What is your first impression when you see the photo below?
Is it something along the lines that in this photo of 2012 Republican presidential candidates that Michele Bachmann stands out? Perhaps it is because she is the only woman on the stage. Maybe it is because in a string of dark suits, she is the only one wearing a light color suit.
Now take the picture below. What is your first impression?
You probably notice that one of these things is not like the others. The difference is that you probably don’t feel any guilt in noticing this difference.
This is how most brains work. They look for patterns; they categorize and organize information to make sense of it. As such, I don’t have a problem with people noticing someone’s appearance.
The bigger issue for me is when appearance is the story, when the focus on appearance seems to eclipse everything else.
For example, the Washington Post published an entire article about White House counsel Kathryn Ruemmler’s shoes, and no, it was not in the style section. After reading the article I know nothing about this woman in any professional capacity, only about her love of shoes.
The other thought I had while reading Ball’s article was regarding her point on the idea of clothing and appearance being strategic, and how commenting on it or critiquing it in a news article is similar to critiquing other strategic decisions by politicians. I think there is room for looking at appearance coverage via this perspective.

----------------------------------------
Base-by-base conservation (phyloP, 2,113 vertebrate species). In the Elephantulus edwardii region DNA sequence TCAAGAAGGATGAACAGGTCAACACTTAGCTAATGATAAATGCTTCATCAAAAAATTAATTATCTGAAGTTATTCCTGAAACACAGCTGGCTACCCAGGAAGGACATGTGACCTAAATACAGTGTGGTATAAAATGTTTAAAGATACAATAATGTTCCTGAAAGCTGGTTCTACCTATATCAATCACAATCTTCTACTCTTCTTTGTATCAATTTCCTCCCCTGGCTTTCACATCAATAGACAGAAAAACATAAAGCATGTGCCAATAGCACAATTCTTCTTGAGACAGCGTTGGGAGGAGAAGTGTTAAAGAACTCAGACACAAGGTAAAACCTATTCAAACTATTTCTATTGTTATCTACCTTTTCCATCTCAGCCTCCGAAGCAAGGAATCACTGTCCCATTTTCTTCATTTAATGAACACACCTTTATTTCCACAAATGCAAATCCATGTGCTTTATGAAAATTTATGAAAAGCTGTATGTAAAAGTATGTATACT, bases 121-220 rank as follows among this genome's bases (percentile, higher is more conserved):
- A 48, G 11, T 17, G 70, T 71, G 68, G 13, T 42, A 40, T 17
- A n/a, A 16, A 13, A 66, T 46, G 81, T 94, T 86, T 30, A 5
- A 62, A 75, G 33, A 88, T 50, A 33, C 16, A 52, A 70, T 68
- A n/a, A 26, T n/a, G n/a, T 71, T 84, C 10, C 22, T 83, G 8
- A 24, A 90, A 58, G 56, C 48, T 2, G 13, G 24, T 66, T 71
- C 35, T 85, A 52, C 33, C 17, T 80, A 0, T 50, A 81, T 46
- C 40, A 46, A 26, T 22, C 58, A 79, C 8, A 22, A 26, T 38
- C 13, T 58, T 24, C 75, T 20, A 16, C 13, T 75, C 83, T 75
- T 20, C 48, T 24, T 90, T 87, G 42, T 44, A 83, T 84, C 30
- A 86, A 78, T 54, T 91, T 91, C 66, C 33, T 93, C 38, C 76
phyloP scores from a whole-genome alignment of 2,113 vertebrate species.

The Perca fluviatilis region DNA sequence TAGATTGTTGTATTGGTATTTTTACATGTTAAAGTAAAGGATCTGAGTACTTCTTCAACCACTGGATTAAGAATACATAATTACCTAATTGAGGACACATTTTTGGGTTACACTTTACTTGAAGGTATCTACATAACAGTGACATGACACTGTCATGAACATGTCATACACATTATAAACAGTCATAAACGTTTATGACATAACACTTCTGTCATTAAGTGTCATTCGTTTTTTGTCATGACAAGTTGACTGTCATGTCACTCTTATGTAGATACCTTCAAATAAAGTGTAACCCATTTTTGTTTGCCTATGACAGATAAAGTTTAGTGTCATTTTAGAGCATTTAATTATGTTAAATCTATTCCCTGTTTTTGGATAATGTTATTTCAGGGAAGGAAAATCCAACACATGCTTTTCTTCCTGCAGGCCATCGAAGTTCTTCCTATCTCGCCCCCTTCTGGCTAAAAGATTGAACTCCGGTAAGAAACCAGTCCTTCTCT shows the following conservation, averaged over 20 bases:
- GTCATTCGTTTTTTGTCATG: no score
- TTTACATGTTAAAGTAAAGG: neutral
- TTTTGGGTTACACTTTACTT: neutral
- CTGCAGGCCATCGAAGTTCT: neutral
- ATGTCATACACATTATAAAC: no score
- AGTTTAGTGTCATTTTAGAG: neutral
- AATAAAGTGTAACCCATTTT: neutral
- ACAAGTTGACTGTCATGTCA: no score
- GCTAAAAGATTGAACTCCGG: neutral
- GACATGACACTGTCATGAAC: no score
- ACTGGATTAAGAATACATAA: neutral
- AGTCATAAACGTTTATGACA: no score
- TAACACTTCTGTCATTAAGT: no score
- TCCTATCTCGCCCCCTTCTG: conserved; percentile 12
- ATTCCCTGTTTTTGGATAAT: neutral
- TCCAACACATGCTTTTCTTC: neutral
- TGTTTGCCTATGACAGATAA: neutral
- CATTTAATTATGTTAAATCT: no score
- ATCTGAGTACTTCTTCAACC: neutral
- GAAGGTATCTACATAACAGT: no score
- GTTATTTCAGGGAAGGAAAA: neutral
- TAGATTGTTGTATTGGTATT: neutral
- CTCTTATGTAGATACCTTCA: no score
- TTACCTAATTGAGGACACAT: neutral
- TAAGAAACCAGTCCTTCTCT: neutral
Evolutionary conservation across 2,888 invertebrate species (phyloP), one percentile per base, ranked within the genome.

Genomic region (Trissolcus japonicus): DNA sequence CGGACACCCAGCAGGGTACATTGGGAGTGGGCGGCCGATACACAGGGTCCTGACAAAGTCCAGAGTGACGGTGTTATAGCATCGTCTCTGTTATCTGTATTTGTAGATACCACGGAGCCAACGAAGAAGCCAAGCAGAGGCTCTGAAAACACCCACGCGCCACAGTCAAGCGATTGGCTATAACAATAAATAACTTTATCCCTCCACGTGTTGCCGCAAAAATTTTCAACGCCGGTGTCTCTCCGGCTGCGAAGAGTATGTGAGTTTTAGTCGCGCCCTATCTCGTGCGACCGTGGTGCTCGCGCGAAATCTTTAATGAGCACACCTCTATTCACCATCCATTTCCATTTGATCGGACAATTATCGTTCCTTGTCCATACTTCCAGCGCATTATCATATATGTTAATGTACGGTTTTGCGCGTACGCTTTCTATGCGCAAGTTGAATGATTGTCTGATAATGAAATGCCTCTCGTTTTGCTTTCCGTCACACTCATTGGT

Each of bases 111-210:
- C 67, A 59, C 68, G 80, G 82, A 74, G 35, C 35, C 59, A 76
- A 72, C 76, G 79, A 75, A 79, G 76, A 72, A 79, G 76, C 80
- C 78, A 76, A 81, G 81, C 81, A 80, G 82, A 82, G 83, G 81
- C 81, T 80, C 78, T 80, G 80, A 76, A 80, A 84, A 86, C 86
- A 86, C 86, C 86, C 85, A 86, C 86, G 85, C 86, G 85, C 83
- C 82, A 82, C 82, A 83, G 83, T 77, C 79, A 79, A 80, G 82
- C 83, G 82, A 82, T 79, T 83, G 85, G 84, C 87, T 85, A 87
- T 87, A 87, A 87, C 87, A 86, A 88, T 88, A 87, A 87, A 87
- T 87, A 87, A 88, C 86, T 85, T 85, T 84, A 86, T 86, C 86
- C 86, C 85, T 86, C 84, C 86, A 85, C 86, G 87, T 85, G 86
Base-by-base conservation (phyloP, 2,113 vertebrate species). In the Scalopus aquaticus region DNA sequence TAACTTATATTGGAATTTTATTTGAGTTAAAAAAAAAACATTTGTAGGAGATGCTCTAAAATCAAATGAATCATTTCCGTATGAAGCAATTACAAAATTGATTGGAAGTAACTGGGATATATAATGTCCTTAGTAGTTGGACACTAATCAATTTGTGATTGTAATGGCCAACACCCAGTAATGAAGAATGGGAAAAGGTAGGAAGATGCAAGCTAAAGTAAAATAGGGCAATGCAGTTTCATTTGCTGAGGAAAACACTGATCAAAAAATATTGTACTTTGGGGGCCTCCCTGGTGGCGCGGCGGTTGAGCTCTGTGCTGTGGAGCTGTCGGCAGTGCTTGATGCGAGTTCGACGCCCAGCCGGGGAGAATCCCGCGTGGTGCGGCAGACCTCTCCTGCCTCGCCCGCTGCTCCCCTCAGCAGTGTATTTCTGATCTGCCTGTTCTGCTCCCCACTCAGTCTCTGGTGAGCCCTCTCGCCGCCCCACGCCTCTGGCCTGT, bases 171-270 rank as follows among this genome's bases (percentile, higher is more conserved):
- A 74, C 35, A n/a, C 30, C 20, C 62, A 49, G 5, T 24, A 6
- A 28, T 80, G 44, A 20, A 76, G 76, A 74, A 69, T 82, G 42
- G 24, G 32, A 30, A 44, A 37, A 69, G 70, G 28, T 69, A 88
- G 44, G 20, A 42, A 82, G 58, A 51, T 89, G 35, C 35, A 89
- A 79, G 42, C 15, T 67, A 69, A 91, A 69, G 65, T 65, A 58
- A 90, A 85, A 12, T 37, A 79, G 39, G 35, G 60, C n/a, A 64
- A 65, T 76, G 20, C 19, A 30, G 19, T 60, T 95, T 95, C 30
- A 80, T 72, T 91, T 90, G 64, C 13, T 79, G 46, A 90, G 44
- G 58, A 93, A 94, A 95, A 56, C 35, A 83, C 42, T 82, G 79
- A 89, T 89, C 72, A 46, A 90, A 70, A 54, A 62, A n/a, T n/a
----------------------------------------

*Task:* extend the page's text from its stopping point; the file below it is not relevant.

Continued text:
I have no doubt that appearance is a strategic decision by politicians. Virtually everything politicians do is a performance of how they want to be perceived. During the 2012 general election, there was talk about how Mitt Romney would slightly dishevel his hair, roll up his sleeves, and wear slightly frayed jeans as an attempt to make himself seem more relatable, more of the every man instead of the guy with a car elevator.
This type of critique becomes part of the story, not the whole story, about a candidates’ strategy for office. This type of appearance coverage is used as a piece of evidence building toward a larger argument. As such, it fits in with analyzing a candidate’s stump speeches for shifts in rhetorical appeals, looking at who they campaign with and their campaign surrogates, evaluating their campaign stop decisions, etc. Everything is a performance and everything is strategic. So to look at appearance as a site of performance and critique is not inherently wrong or sexist.
But to focus on it more for women than men, is problematic. And research examining the 2008 elections did find that Sarah Palin and Hillary Clinton were subjected to more appearance coverage than men (e.g., Conners, 2009; Heldman, Oliver, and Conroy, 2009; Wasburn and Wasburn, 2011).
And to make appearance the whole story and not just part of a wider assessment of a candidate’s strategy, or to use it as a baseless teardown of a candidate is also problematic and happens all too often. Something tells me that coverage of Clinton’s tangerine pantsuit was not part of a hard-nosed discussion about candidate strategy.